We also have Cameroonian and Nigerian refugees, as it is known, these are countries with conflicts. Many non-refugees, as well as many people living in the north of Cyprus, knock on the door of the association, and we provide guidance.

Question: From time to time, it is reported in the press that a large number of people of African descent are found dead, killed or killed.

Altıok: Deaths have increased a lot, and according to what we learned from the victims of human trafficking, the number of women forced into slavery is also increasing. These women started reaching out to us. In this regard, we were able to touch the lives of those who contacted us on 0542 8620060, the Human Rights Platform's Hotline.

Question: What do you encounter as MHD?

Six arrows:  What we see in our work with refugees and victims of trafficking is an incredible increase in racism and xenophobia. Currently, we have approximately 150 refugees in the north of Cyprus. There are also victims of human trafficking that we support. All of these people have difficulties in housing, employment and are exposed to racism every day. They face racism because of their race, country of origin, religion and language. For example, when we start looking for a job for a refugee, the employer may show an approach such as "if he is black, I will employ him as a dishwasher, but in front of him, for example, as a waiter". The employer can easily tell us this, thinking that it is very normal. How a person who could tell me this when I called as a legal consultant, an employee of the association expressed this to the subject, I don't even want to think about what you're doing. We experience similar things with regard to housing, the owners of the house can say, "I won't give up my house if it's Syrian" or "I don't want it if it's black". Not even the word "black" is used, they use a much scarier word. On top of all this, we now have too many cases of violence and harassment. All the doors we knocked on seemed to be shut in our faces... The Ministry of Interior, Ministry of Labor, Social Services Department and municipalities need to take more responsibility.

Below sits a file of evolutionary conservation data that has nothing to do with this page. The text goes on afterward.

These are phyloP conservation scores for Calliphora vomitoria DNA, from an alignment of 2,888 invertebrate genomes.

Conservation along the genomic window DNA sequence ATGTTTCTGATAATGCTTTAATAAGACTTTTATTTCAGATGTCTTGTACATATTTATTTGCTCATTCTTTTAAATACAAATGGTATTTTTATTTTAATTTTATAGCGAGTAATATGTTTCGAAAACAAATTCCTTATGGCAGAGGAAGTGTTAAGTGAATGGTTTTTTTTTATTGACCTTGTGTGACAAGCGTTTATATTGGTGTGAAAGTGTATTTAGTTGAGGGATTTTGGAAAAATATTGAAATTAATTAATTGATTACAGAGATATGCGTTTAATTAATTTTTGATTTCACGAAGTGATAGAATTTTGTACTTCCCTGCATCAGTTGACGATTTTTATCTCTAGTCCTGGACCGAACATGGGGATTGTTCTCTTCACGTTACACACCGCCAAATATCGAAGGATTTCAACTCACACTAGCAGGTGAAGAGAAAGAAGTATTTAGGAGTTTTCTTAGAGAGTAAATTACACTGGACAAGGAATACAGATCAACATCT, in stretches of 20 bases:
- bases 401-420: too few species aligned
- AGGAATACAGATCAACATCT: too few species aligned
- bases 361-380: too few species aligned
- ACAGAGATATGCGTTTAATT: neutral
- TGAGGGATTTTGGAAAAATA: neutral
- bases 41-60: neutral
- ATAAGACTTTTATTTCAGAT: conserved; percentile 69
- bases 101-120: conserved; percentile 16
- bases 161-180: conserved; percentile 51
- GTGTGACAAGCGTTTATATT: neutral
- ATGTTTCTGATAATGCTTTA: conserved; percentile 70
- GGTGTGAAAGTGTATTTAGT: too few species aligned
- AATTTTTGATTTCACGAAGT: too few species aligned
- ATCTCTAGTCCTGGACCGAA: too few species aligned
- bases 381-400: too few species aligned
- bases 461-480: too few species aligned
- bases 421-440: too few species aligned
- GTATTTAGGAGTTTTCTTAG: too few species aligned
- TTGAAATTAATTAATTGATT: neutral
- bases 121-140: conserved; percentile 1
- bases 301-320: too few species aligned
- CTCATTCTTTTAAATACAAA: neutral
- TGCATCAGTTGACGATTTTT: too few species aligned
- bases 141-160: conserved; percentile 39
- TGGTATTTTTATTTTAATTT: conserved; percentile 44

Despite the violence in our eyes in the last incident, I read so many hateful comments that I was astounded. I couldn't watch all of those videos, my hands and feet trembled. But when I watch the videos, I hear speeches and comments such as "they should disappear from our country", "they are always guilty", "where was the association when they were harassed and raped". This sounds chilling to me, it's just so cruel...

There is a situation of reacting according to who sees the violence in the society, we act incredibly cruel to those who are "not one of us". At the beginning of the pandemic, the first cases were German citizens, at that time German hatred broke out. In fact, the scale of racism in the north of Cyprus is very wide. We always have racism and xenophobia, but it changes shape depending on the situation and the conjuncture. For example, there was the Ukraine-Russia war, there were statements such as "Our door is open to our Ukrainian brothers", on the other hand, we said "Let's not come to the Syrians, let's send them to their homes", and we are constantly stigmatizing "all blacks commit crimes".

Question: We also know that criminal organizations came here because of the political status of the northern part of Cyprus. Some of those who do illegal work and remain indifferent in the country are of African origin, but this does not mean that all of them are. Among those of African descent, there are both victims and perpetrators. Where are those responsible for controlling and regulating this?